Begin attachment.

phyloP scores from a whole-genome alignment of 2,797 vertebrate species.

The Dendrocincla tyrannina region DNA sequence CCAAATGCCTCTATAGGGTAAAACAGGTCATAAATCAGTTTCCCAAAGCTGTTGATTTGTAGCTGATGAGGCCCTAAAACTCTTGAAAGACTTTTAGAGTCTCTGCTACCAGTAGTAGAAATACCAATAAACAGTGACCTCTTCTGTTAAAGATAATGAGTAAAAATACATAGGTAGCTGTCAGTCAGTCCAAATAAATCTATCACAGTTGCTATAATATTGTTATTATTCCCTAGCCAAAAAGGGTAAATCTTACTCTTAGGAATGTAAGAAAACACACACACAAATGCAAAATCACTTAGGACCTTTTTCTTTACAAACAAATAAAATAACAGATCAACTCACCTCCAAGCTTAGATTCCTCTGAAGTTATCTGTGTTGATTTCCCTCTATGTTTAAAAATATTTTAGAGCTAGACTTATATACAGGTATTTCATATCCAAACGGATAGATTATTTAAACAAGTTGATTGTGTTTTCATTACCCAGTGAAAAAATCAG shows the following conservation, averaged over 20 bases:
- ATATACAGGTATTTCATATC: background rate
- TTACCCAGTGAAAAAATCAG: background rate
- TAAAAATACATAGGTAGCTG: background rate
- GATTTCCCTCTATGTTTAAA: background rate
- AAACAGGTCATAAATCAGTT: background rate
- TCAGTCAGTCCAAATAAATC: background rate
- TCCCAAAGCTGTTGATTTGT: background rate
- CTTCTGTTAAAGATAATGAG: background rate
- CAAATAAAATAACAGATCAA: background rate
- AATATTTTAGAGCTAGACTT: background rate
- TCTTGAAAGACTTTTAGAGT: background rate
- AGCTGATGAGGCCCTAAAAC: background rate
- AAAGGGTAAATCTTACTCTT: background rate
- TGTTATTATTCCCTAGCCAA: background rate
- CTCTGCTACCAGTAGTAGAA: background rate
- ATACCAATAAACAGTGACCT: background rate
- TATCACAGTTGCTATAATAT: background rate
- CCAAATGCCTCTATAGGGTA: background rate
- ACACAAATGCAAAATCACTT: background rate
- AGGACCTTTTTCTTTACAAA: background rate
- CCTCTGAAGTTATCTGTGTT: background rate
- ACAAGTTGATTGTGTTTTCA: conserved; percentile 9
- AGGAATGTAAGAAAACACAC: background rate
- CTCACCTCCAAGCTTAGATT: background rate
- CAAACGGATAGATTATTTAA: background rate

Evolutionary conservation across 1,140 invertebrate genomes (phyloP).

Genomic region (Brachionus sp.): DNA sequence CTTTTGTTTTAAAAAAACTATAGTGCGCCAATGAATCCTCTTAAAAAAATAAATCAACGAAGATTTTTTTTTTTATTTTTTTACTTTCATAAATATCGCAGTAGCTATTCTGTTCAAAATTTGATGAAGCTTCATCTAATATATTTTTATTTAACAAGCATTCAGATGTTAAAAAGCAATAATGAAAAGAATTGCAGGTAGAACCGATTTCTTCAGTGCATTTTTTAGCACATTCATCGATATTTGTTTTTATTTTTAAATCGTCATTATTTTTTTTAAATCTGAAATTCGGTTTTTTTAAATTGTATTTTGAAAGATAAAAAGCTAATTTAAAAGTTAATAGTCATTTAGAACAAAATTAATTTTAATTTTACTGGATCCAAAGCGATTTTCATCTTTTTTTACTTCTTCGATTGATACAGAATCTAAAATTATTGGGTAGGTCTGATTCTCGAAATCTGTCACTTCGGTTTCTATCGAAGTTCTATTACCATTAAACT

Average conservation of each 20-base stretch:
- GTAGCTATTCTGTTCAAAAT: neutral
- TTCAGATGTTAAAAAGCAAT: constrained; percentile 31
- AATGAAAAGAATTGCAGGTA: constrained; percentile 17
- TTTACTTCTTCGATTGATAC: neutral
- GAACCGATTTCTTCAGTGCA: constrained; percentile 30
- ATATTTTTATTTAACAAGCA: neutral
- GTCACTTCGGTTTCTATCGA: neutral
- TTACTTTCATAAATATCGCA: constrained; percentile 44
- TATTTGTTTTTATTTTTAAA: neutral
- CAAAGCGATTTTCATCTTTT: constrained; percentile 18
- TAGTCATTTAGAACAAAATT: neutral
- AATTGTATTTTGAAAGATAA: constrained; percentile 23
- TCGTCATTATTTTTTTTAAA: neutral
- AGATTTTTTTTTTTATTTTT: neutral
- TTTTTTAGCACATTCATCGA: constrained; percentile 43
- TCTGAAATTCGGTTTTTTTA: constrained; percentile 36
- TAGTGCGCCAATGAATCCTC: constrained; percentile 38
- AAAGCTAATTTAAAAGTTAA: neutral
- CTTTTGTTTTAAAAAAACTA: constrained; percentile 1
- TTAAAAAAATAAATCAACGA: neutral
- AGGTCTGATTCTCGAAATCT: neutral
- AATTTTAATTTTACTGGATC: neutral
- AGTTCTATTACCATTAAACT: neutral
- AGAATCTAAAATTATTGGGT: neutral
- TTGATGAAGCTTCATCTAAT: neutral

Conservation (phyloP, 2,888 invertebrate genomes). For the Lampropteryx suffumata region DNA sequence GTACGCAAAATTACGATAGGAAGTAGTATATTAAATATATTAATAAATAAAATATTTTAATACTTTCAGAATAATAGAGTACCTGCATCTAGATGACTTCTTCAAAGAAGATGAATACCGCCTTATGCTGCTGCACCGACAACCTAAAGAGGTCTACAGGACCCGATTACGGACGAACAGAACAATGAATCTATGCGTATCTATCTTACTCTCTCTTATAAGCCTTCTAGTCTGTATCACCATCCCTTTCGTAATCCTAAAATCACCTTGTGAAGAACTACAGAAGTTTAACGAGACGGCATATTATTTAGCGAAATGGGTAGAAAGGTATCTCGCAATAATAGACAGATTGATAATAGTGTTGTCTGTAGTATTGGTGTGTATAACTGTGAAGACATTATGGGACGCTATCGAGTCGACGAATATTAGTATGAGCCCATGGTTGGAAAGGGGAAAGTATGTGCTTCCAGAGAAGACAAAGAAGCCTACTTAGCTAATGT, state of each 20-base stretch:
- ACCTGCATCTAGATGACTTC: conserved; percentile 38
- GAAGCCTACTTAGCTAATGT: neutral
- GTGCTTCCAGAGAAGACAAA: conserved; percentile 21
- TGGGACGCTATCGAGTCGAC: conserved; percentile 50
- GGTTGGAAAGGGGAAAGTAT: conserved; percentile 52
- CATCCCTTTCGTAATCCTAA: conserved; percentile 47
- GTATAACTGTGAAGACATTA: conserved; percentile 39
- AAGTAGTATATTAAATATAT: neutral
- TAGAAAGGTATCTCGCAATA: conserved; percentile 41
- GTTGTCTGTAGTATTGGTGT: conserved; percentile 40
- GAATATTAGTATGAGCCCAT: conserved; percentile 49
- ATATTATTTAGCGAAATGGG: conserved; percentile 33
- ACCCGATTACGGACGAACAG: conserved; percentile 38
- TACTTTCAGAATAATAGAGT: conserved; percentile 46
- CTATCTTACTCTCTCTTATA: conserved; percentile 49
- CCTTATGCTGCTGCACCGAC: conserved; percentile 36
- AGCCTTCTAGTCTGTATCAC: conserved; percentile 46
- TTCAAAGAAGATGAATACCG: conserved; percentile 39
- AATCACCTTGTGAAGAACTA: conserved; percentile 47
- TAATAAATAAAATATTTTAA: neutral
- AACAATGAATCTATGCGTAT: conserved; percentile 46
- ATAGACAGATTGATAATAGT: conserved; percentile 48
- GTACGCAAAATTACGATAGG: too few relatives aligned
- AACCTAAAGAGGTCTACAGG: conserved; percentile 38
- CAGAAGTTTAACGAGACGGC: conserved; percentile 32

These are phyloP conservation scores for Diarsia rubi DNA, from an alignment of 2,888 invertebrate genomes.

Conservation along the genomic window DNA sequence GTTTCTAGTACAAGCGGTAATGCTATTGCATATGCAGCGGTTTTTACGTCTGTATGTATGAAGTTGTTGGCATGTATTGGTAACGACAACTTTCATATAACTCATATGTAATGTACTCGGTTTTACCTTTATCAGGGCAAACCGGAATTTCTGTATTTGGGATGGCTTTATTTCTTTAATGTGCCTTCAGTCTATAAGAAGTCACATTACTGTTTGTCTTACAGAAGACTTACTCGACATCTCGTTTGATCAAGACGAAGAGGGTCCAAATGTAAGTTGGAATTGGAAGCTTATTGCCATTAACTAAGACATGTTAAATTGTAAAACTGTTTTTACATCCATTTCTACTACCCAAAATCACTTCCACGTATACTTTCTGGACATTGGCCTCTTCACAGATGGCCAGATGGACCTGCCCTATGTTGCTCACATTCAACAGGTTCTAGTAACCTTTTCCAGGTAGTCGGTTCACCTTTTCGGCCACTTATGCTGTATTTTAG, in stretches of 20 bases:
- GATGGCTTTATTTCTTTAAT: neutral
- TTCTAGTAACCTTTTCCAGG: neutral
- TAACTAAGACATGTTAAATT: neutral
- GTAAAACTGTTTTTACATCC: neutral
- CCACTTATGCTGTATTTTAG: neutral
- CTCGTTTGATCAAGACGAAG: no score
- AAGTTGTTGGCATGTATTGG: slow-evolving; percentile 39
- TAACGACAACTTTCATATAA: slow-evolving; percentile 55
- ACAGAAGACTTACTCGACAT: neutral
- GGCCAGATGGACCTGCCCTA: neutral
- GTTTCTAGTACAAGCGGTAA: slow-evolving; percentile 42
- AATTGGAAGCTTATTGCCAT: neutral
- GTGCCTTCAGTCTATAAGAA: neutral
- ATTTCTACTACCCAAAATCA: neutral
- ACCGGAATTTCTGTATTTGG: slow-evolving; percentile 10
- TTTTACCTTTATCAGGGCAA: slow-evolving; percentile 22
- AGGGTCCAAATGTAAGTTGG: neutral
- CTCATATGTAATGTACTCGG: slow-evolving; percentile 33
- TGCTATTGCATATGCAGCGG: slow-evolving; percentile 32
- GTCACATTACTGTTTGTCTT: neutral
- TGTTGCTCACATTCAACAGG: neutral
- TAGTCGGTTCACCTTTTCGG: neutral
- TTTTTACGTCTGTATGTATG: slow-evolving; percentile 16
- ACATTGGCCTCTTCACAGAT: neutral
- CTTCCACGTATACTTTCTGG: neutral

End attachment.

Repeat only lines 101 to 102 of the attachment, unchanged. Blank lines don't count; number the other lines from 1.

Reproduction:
- CTCATATGTAATGTACTCGG: slow-evolving; percentile 33
- TGCTATTGCATATGCAGCGG: slow-evolving; percentile 32